Access to Justice and User Centric Design

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Access to Justice and User Centric Design

Neota Logic recently spoke at an event organised by the PSU and Catherine Bamford of Bam Legal around ‘Access to Justice and how the Legal Tech community can help‘. Neota’s Maeve Lavelle, Director of Education and Community Programmes presented her views on how user-centric design can help such a great cause:

One of the main problems that occurs in relation to access to justice here and in most jurisdictions that we have the privilege of working with is the lack of user-centred design.

I’ve been thinking a lot, recently, about the law and what it is for and what it should be, and how it fails in that regard. I think that the law is the framework that should facilitate the peaceful and prosperous running of society. It’s the framework within which every other aspect of society operates, so its both an integral part and also separate in very fundamental ways. And if the law does not facilitate that peaceful and prosperous running of society, then it’s failed. And the way that it should do that, the definitions that we should apply to peace and prosperity do not just apply to the lawyers. The problem with a lot of legal processes today is that they are designed by and used by lawyers.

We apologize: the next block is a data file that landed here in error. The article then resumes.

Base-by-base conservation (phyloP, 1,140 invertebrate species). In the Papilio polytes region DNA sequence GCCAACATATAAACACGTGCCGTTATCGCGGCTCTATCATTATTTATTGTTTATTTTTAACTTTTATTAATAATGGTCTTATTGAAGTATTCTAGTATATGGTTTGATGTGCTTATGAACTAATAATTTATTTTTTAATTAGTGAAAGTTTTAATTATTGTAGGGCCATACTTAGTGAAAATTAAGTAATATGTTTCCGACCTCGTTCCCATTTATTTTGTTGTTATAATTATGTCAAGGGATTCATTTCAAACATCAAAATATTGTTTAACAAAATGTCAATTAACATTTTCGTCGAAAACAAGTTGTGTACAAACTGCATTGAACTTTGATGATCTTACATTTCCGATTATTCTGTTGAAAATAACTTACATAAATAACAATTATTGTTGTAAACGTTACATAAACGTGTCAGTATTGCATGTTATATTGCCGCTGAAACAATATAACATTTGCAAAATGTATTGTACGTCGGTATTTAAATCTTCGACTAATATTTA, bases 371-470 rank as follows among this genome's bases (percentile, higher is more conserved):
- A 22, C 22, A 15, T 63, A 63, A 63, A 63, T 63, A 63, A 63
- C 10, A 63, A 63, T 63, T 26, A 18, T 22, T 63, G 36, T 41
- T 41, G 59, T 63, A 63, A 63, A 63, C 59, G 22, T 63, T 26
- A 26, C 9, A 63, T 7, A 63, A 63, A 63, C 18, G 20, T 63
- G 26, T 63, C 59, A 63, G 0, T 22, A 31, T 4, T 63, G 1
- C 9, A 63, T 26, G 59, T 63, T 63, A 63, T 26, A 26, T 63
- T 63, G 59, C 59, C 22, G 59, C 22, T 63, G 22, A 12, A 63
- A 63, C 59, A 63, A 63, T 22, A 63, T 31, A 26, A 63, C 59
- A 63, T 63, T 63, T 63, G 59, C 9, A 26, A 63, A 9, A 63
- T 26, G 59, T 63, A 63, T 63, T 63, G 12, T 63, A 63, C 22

And if you are a developer, if you work at developing products in any arena, you know that this is a massive – massive problem; a cardinal sin of product development is not involving the users at every stage of that process. So user-centric design has become something that people are talking about slightly more in law… and thankfully everyone is starting to feel accustomed with that word and really it’s something that lawyers are very uncomfortable with. If you look back to the origins of the legal profession, it was not started for civilians. It was started for the people who had the money and the time on their hands to engage the intellectual hobby of arguing for someone else in court. Back in the Roman Empire, that’s where it started. Its been around for a while… And since then, it really hasn’t changed that much…

The problem though, with the group in our society that makes up the field of the legal profession, being largely, the same kind of people, is that the products that they put forward is only suitable for them… I don’t know if you’ve heard about this, but there has been a lot of discussion in the tech world of late about products that are only designed by men and so they don’t think about the needs of women… How can you, as a lawyer… understand the needs and problems of someone who comes from another demographic… unless you work really really hard to get into their heads… a big part of a user centred design is empathy. I don’t think that’s discussed at all in our legal training.

Legal processes need to change. They need to be more focused on different communities, with different needs. Luckily technology now exists to help with access to justice but there’s a long way to go to revolutionise the process.

(Our presentation was transcribed at this event by Just Transcription: hello@just-transcription)

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